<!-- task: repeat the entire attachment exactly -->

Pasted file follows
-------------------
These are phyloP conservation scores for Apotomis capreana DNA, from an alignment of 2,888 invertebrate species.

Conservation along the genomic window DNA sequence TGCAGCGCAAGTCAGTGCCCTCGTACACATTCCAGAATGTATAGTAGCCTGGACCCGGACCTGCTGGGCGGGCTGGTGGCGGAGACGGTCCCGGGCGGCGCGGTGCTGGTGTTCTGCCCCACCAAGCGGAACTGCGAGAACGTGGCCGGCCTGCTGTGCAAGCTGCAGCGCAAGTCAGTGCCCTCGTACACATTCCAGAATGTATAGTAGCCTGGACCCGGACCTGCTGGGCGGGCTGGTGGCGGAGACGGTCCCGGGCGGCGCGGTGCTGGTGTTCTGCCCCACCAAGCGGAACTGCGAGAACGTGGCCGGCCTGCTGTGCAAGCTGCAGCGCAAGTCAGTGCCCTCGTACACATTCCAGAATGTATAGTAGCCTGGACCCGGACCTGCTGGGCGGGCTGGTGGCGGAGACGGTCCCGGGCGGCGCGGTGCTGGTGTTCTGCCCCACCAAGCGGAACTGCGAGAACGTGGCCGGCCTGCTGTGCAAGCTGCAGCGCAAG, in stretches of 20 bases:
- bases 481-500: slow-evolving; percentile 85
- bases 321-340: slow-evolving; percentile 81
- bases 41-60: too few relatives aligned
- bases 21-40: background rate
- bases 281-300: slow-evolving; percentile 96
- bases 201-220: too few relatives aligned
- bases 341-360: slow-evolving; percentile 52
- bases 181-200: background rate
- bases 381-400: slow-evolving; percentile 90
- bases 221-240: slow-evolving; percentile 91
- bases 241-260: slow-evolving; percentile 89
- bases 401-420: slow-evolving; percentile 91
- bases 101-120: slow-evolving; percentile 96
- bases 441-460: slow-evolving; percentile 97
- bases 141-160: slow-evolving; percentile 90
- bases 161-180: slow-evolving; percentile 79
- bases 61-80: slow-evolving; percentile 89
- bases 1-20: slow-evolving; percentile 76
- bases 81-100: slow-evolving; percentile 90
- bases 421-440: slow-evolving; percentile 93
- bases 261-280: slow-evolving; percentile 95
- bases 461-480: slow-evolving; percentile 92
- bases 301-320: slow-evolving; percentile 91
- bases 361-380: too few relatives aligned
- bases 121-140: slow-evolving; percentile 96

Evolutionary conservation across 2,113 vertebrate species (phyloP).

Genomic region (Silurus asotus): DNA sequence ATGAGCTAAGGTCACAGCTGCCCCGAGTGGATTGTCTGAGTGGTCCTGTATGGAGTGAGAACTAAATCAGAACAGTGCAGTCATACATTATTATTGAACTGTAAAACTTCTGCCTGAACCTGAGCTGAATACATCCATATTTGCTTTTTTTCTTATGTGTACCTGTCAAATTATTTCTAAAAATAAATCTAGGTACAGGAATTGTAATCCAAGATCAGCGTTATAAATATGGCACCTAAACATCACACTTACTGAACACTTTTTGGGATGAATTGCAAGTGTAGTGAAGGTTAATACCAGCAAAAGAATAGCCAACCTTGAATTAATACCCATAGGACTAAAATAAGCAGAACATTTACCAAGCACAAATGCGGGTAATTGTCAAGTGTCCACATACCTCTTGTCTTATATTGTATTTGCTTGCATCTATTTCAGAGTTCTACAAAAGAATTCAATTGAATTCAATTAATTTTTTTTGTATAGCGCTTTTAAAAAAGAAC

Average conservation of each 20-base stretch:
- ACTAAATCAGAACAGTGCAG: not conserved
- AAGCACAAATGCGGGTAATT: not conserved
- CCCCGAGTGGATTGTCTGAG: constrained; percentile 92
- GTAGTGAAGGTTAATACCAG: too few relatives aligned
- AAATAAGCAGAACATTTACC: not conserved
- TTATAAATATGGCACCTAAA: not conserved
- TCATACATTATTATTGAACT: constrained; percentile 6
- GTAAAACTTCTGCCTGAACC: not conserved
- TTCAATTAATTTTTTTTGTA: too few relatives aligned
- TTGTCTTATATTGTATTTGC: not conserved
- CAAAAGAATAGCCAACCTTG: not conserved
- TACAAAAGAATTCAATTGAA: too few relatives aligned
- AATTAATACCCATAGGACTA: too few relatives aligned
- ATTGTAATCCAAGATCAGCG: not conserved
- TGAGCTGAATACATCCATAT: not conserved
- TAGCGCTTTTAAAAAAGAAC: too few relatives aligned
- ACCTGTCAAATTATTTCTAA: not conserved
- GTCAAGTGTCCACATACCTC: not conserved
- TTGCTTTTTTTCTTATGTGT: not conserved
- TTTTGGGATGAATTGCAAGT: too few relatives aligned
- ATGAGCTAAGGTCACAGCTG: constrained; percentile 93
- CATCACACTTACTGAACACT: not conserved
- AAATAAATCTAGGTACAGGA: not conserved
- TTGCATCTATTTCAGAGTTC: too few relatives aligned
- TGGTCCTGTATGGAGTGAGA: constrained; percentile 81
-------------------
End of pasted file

These are phyloP conservation scores for Apotomis capreana DNA, from an alignment of 2,888 invertebrate species.

Conservation along the genomic window DNA sequence TGCAGCGCAAGTCAGTGCCCTCGTACACATTCCAGAATGTATAGTAGCCTGGACCCGGACCTGCTGGGCGGGCTGGTGGCGGAGACGGTCCCGGGCGGCGCGGTGCTGGTGTTCTGCCCCACCAAGCGGAACTGCGAGAACGTGGCCGGCCTGCTGTGCAAGCTGCAGCGCAAGTCAGTGCCCTCGTACACATTCCAGAATGTATAGTAGCCTGGACCCGGACCTGCTGGGCGGGCTGGTGGCGGAGACGGTCCCGGGCGGCGCGGTGCTGGTGTTCTGCCCCACCAAGCGGAACTGCGAGAACGTGGCCGGCCTGCTGTGCAAGCTGCAGCGCAAGTCAGTGCCCTCGTACACATTCCAGAATGTATAGTAGCCTGGACCCGGACCTGCTGGGCGGGCTGGTGGCGGAGACGGTCCCGGGCGGCGCGGTGCTGGTGTTCTGCCCCACCAAGCGGAACTGCGAGAACGTGGCCGGCCTGCTGTGCAAGCTGCAGCGCAAG, in stretches of 20 bases:
- bases 481-500: slow-evolving; percentile 85
- bases 321-340: slow-evolving; percentile 81
- bases 41-60: too few relatives aligned
- bases 21-40: background rate
- bases 281-300: slow-evolving; percentile 96
- bases 201-220: too few relatives aligned
- bases 341-360: slow-evolving; percentile 52
- bases 181-200: background rate
- bases 381-400: slow-evolving; percentile 90
- bases 221-240: slow-evolving; percentile 91
- bases 241-260: slow-evolving; percentile 89
- bases 401-420: slow-evolving; percentile 91
- bases 101-120: slow-evolving; percentile 96
- bases 441-460: slow-evolving; percentile 97
- bases 141-160: slow-evolving; percentile 90
- bases 161-180: slow-evolving; percentile 79
- bases 61-80: slow-evolving; percentile 89
- bases 1-20: slow-evolving; percentile 76
- bases 81-100: slow-evolving; percentile 90
- bases 421-440: slow-evolving; percentile 93
- bases 261-280: slow-evolving; percentile 95
- bases 461-480: slow-evolving; percentile 92
- bases 301-320: slow-evolving; percentile 91
- bases 361-380: too few relatives aligned
- bases 121-140: slow-evolving; percentile 96

Evolutionary conservation across 2,113 vertebrate species (phyloP).

Genomic region (Silurus asotus): DNA sequence ATGAGCTAAGGTCACAGCTGCCCCGAGTGGATTGTCTGAGTGGTCCTGTATGGAGTGAGAACTAAATCAGAACAGTGCAGTCATACATTATTATTGAACTGTAAAACTTCTGCCTGAACCTGAGCTGAATACATCCATATTTGCTTTTTTTCTTATGTGTACCTGTCAAATTATTTCTAAAAATAAATCTAGGTACAGGAATTGTAATCCAAGATCAGCGTTATAAATATGGCACCTAAACATCACACTTACTGAACACTTTTTGGGATGAATTGCAAGTGTAGTGAAGGTTAATACCAGCAAAAGAATAGCCAACCTTGAATTAATACCCATAGGACTAAAATAAGCAGAACATTTACCAAGCACAAATGCGGGTAATTGTCAAGTGTCCACATACCTCTTGTCTTATATTGTATTTGCTTGCATCTATTTCAGAGTTCTACAAAAGAATTCAATTGAATTCAATTAATTTTTTTTGTATAGCGCTTTTAAAAAAGAAC

Average conservation of each 20-base stretch:
- ACTAAATCAGAACAGTGCAG: not conserved
- AAGCACAAATGCGGGTAATT: not conserved
- CCCCGAGTGGATTGTCTGAG: constrained; percentile 92
- GTAGTGAAGGTTAATACCAG: too few relatives aligned
- AAATAAGCAGAACATTTACC: not conserved
- TTATAAATATGGCACCTAAA: not conserved
- TCATACATTATTATTGAACT: constrained; percentile 6
- GTAAAACTTCTGCCTGAACC: not conserved
- TTCAATTAATTTTTTTTGTA: too few relatives aligned
- TTGTCTTATATTGTATTTGC: not conserved
- CAAAAGAATAGCCAACCTTG: not conserved
- TACAAAAGAATTCAATTGAA: too few relatives aligned
- AATTAATACCCATAGGACTA: too few relatives aligned
- ATTGTAATCCAAGATCAGCG: not conserved
- TGAGCTGAATACATCCATAT: not conserved
- TAGCGCTTTTAAAAAAGAAC: too few relatives aligned
- ACCTGTCAAATTATTTCTAA: not conserved
- GTCAAGTGTCCACATACCTC: not conserved
- TTGCTTTTTTTCTTATGTGT: not conserved
- TTTTGGGATGAATTGCAAGT: too few relatives aligned
- ATGAGCTAAGGTCACAGCTG: constrained; percentile 93
- CATCACACTTACTGAACACT: not conserved
- AAATAAATCTAGGTACAGGA: not conserved
- TTGCATCTATTTCAGAGTTC: too few relatives aligned
- TGGTCCTGTATGGAGTGAGA: constrained; percentile 81